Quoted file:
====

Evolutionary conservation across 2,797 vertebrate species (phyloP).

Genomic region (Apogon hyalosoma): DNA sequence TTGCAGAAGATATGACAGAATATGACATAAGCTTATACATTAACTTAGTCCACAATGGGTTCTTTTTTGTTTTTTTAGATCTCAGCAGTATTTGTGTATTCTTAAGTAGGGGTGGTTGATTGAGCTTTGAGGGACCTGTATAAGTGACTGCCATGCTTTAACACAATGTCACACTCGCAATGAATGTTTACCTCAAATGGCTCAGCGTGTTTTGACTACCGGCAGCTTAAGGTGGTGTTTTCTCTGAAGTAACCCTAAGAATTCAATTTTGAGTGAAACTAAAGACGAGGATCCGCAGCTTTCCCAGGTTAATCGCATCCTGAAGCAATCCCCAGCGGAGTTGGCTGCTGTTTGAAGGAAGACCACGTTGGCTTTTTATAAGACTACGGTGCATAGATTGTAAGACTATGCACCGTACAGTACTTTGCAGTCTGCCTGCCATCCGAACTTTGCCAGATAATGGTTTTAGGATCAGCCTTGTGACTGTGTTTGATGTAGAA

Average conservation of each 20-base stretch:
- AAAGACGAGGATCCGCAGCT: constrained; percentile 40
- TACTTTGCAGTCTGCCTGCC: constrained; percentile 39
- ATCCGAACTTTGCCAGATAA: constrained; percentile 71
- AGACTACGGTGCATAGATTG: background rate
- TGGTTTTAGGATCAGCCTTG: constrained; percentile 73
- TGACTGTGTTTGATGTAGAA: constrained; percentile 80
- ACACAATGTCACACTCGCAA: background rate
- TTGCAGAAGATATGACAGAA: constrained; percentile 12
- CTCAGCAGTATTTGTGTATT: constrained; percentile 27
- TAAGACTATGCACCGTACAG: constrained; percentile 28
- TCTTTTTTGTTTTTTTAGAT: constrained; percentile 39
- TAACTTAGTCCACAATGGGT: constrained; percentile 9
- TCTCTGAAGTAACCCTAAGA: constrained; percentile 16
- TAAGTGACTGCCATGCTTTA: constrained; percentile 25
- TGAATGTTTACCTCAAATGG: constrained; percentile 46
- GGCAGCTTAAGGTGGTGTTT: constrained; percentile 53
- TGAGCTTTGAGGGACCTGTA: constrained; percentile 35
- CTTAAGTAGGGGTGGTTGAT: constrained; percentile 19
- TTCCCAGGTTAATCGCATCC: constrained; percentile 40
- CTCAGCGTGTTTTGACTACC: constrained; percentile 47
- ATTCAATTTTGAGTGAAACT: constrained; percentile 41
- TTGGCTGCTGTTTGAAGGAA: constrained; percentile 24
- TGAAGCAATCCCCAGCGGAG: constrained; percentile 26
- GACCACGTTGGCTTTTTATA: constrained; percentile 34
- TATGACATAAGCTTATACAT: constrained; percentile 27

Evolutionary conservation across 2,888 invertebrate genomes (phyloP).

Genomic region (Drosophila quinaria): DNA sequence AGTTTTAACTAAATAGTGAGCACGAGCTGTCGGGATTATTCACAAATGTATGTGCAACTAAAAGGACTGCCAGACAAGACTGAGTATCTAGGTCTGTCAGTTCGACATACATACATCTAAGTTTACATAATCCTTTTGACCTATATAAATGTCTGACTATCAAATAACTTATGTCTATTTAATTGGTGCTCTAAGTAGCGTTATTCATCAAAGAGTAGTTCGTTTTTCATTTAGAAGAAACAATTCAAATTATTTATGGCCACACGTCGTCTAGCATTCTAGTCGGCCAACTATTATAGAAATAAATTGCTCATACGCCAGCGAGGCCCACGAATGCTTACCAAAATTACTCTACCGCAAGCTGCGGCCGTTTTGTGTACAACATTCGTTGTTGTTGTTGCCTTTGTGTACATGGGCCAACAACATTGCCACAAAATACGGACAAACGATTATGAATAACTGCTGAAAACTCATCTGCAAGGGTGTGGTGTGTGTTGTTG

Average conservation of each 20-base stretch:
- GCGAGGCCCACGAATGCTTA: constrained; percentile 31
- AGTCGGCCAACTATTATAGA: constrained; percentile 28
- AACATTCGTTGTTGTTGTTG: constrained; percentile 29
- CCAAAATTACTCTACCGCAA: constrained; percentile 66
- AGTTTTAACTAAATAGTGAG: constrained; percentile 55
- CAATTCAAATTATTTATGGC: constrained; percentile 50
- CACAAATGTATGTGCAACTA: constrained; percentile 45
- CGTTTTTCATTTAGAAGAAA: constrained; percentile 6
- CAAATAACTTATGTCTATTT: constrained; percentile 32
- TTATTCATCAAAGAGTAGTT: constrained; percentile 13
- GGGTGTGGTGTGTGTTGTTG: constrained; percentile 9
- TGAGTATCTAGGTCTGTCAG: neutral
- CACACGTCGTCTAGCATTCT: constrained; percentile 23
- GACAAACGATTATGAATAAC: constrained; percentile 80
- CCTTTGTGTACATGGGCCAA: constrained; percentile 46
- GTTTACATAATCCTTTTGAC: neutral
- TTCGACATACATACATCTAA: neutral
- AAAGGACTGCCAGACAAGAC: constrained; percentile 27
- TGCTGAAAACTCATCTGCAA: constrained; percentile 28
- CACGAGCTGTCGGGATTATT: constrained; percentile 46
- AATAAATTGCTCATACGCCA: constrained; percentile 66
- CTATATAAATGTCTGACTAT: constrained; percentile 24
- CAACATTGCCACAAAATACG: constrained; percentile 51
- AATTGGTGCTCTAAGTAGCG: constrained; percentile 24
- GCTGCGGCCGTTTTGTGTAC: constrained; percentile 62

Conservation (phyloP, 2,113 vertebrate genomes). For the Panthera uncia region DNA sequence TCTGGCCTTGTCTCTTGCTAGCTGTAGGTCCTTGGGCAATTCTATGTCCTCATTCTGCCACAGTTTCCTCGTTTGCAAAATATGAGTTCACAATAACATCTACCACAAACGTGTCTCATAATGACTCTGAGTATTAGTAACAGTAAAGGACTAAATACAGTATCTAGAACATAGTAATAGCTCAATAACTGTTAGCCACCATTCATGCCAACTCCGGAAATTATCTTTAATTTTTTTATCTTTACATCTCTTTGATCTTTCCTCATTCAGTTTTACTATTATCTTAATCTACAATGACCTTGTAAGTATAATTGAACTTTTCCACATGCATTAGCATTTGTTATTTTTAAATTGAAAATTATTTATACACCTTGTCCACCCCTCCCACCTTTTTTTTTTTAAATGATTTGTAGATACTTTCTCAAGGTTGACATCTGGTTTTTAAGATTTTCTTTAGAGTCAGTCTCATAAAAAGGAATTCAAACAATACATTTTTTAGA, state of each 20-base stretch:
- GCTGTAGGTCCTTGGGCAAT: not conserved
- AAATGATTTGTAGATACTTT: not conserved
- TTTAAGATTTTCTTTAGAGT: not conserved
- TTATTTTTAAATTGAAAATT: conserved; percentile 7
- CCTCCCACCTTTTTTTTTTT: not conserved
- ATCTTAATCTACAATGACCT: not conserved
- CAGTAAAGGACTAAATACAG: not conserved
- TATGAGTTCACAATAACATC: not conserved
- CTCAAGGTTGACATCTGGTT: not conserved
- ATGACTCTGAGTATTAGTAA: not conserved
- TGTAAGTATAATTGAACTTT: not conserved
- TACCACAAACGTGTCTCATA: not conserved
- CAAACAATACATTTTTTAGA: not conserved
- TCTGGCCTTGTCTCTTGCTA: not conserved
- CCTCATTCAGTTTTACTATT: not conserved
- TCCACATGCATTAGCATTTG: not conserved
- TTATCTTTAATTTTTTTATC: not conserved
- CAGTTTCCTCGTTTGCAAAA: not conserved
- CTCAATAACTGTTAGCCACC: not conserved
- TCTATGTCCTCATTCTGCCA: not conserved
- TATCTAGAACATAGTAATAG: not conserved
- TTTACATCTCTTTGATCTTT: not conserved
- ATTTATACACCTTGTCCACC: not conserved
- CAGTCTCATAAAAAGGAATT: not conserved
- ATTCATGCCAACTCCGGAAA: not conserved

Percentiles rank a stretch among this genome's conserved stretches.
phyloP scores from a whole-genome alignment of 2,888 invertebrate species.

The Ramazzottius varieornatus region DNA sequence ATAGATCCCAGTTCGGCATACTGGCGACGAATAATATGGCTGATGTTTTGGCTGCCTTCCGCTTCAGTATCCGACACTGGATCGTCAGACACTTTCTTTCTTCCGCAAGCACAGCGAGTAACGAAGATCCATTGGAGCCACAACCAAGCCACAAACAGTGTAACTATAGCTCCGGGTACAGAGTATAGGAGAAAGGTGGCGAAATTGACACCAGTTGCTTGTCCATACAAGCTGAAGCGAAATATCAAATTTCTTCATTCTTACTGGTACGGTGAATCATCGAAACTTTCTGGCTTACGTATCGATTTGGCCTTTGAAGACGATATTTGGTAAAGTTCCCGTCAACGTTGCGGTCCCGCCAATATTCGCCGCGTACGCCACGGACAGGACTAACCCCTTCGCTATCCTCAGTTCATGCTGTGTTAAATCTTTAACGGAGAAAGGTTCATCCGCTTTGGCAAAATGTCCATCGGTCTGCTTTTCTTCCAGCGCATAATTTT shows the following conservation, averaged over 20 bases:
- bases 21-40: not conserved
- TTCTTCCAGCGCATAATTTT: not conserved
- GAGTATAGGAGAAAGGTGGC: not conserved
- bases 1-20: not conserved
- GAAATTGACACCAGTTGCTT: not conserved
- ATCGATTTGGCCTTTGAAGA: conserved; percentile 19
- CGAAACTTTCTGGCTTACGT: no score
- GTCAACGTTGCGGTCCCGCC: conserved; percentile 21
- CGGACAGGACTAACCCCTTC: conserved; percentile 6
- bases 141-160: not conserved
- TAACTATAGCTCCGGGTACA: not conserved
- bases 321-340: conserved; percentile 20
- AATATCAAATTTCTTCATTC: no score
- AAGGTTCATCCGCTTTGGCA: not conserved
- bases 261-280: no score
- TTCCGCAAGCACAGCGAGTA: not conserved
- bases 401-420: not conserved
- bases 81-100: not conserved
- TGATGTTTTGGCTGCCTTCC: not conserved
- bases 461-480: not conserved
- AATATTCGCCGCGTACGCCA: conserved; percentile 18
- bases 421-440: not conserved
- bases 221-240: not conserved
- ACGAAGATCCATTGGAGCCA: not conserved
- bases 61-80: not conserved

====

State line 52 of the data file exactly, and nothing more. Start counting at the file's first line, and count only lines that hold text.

- AATAAATTGCTCATACGCCA: constrained; percentile 66